language re-strung its instruments
to sound your name.

Visitors admired your lace-
ears, your peony fists, but they

could not see you as I did –
you slid from your skin

just as you had slipped out of me
and became a shard

of morning light, turning
cobwebs to crystal thread,

the windowsill a gold bar,
dew on hedges constellations

of delicacy. I knew then
this love was alchemy.

Our bond is not made of that loose
wet rope they cut

but of instruments that show
the unseen and sound the silent,

the heart’s infinite missions
harnessed in flight.

We Have to Leave the Earth is available on the Seren website: £9.99

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Join us online for Virtual First Thursday on 2nd December from 7:30pm GMT where Carolyn will be reading from We Have to Leave the Earth alongside Jeremy Dixon. Tickets are £2 plus Eventbrite admin fee. Buy yours here

Friday Poem – ‘What We Found in the Arctic, or, the Geopolitics of New Natural Resources Uncovered by Melted Ice’ by Carolyn Jess-Cooke

This week’s Friday Poem is ‘What We Found in the Arctic, or, the Geopolitics of New Natural Resources Uncovered by Melted Ice’ by Carolyn Jess-Cooke from her new collection We Have To Leave The Earth.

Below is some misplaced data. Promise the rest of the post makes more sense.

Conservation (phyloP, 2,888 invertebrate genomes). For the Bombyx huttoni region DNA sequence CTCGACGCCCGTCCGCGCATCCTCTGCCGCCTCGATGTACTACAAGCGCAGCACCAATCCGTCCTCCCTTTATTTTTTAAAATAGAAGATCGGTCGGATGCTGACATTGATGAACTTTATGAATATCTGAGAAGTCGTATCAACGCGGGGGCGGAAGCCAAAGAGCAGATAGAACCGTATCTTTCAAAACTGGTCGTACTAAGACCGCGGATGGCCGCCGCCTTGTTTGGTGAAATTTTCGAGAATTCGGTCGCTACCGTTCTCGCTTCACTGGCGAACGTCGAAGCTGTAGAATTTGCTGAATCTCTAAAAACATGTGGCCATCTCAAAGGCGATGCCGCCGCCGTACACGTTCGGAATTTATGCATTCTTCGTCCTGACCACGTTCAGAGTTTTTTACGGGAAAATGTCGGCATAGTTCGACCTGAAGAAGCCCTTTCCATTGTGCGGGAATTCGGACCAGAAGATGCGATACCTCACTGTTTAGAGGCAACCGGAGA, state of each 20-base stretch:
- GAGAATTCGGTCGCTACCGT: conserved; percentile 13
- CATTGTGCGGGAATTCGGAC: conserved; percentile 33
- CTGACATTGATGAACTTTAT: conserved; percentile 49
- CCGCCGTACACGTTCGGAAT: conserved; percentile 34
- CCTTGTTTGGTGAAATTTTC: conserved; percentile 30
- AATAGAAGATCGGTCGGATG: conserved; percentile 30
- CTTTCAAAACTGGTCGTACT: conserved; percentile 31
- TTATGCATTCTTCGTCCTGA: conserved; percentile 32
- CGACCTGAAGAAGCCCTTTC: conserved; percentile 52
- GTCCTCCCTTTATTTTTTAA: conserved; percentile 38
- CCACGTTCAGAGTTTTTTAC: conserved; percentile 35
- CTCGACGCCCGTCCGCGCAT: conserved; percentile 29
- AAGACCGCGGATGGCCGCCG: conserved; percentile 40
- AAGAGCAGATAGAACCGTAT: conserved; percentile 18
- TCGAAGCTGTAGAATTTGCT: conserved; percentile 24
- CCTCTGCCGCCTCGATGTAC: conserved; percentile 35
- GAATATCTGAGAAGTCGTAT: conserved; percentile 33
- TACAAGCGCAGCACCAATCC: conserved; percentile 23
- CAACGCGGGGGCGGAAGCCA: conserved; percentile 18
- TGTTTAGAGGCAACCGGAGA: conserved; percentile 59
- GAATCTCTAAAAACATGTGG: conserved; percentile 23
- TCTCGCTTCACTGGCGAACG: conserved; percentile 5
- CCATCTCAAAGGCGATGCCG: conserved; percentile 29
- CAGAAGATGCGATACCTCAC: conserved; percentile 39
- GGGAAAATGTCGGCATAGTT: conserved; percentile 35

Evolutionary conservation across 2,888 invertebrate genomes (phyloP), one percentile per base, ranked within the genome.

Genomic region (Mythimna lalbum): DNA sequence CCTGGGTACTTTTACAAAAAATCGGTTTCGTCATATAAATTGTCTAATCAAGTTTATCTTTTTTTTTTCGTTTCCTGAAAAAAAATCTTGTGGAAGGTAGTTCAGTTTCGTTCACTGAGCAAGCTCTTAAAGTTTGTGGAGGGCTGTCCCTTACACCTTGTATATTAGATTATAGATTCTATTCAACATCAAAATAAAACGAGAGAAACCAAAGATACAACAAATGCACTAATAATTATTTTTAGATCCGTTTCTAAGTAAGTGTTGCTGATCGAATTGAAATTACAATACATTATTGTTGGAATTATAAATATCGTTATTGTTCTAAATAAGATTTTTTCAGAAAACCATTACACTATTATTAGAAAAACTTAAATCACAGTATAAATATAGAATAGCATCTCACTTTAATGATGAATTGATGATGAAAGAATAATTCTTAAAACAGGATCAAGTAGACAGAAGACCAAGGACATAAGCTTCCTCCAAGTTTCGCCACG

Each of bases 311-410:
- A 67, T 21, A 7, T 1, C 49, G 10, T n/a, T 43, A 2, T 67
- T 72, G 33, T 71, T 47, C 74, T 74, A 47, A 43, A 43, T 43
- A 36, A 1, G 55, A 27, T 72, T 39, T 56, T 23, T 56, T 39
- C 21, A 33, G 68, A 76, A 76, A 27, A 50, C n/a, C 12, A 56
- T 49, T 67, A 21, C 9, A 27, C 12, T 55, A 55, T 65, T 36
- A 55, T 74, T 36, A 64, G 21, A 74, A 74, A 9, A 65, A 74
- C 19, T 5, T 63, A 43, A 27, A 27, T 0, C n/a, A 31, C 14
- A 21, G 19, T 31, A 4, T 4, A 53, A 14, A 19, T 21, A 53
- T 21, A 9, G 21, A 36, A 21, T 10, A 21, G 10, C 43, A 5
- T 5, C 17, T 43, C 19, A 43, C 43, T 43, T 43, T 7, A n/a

This cover shows a photo of a ball of tangled fishing twine resting against a pink and blue background.

Carolyn Jess-Cooke’s new poetry collection is both keenly political and deeply personal. The opening poem ‘now’ features a seemingly peaceful domestic scene of a family lounging at home as the starting point for meditation on history, time, mortality and the fate of the planet. There are hints of a struggle with depression stemming from a difficult childhood. There is a cherished child diagnosed with autism. There are two sequences: Songs for the Arctic, inspired by field work done for the Arctic at the Thought Foundation, poems that are vividly descriptive of an extreme landscape, aware of the fraught history of exploration and sensitive to the way changes in the pack ice are the most significant indicators of man-made global warming. The other sequence, The House of Rest, is a history in nine poems of Josephine Butler (1828-1906), who pioneered feminist activism, and helped to repeal the Contagious Diseases Act 1869, which facilitated sexual violence in the name of disease prevention. Jess-Cooke is unafraid of dark material but is also ultimately hopeful and full of creative strategies to meet challenging times. 

What We Found in the Arctic, or, the Geopolitics of New Natural Resources Uncovered by Melted Ice
Mme and M. Dumoulin, missing since 1942
Rubber ducks
A Russian flag pronged on the seafloor
Three Incan children, sacrificed
Bird fossils from the Cretaceous period
Prehistoric skis
Saami, Nenets, Khanty, Evenk, Chukchi, Aleut, Yupik, Dolgan, and Inuit
Natural Gas
1700 species of plants
Record levels of microplastics
A hunter from 3000 B.C.
A horse from the Iron Age, with perfectly preserved manure
Territorial claims for the Arctic Continental Shelf
Polar bears, starving